“Are you shooting the eclipse?” No. And here’s why.
There’s no doubt that the total solar eclipse happening on August 21, 2017 is a spectacular event. The near once-in-a-lifetime opportunity to see such a sight is very intriguing, enough so that with Oregon being the first state (and in my opinion one of the most beautiful) for the eclipse to be witnessed, the population of the state is expected to grow by one million visitors which will mostly congregate along the path of totality. The Oregon Coast, Bend, and many small towns along the way are expecting a week of traffic congestion, massively inflated lodging costs, and crowd sizes that have never been experienced. Hospitals are expecting major increases in emergency visits and are rescheduling medical procedures in order to prepare. Ice will be in short supply, rental car companies are scrambling to have enough cars on hand, and there’s even a shortage of porta-potties. Needless to say, campgrounds and hotels have long been booked full and if you’re looking to fly by the seat of your pants to view the eclipse you’re likely to experience plenty of frustration in your endeavor. The hype around the whole ordeal has brought the question ‘Are you going to photograph the eclipse?’ to myself and likely every other landscape/nature photographer dozens of times over the past year.
I’ll be blunt. I have zero interest partaking in the madness that is about to descend upon the area. I’ve always been an introvert and the older I get, the more I am falling into those tendencies. I have sat in traffic on the Columbia River Scenic Highway the sides of the road lined with parked cars for miles. I’ve been on the coast during typical holidays and endured the party and tailgating atmosphere. The traffic, noise, crowds, and logistics required to view the eclipse in totality is enough of a turn-off that I’ve long resigned the idea of it.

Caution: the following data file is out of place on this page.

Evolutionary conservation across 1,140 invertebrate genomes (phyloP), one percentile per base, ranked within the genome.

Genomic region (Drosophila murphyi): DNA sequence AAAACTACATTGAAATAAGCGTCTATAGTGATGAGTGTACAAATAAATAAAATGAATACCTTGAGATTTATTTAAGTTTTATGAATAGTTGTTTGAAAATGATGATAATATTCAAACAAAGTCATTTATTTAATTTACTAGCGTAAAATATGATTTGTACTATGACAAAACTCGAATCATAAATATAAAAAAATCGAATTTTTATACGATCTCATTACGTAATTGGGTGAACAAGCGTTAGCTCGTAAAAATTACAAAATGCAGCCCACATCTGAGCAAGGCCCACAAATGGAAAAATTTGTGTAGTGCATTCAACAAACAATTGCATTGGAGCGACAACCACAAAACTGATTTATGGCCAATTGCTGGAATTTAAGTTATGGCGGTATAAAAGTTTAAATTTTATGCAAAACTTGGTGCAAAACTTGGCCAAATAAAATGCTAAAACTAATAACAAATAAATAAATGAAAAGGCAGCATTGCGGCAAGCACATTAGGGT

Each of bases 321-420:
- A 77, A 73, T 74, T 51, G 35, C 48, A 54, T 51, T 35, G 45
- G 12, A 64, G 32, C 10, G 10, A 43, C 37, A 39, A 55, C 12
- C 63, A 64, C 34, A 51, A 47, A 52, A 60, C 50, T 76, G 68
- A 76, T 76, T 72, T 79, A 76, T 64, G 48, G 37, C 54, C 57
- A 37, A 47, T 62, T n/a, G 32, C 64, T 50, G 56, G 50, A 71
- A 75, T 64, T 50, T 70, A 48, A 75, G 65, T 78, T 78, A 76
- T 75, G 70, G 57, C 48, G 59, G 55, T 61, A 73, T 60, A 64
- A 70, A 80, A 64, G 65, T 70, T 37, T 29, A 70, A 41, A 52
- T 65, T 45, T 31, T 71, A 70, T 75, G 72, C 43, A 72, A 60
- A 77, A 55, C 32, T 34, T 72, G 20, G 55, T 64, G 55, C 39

But beyond everything I just mentioned lies a more personal reason. My photography isn’t driven by specific moments in time. It’s not about natural phenomena or colorful beginnings and endings of days. I’m not necessarily compelled to chase extreme weather conditions. I’m not driven to create photographs for the sake of sharing something pretty. Creating photographs is, for me, an urge. A need to connect with my environment on a more intimate level than I would have otherwise and the requirement of closing the loop on the experience, tying it in to a certain aspect of my life whether it be a milestone, an experience, or an emotion.
Each photograph I share is a moment when I felt internally compelled to trip my shutter. I may know the reason why when I did so, but most times the answer is revealed to me in the future.
I am not internally moved by this event and as such I will be viewing a partial eclipse from the middle of the street in Portland with my girlfriend by my side, and that’s enough to give me a more rewarding hour than I would have experienced had I partaken in the festivities.
If you have made the decision to head out for the event, please consider the following:
- Pack it in, pack it out!
- It’s wildfire season. Please respect burn bans and extinguish all campfires DEAD OUT!
- Make sure all cigarettes are extinguished before disposing of them properly.
- Expect traffic, limited services, and delayed emergency response.
- Expect road closures. As stated previously.. it’s wildfire season.
- Be kind to each other and to the land.
- Enjoy the view… for two minutes. 🙂
More hazard and total eclipse viewing info can be found at: http://www.oregon.gov/oem/hazardsprep/Pages/2017-Total-Solar-Eclipse.aspx
Do you have plans to view the eclipse or do you have anything to add to the list of things to consider? Please let me know in the comments!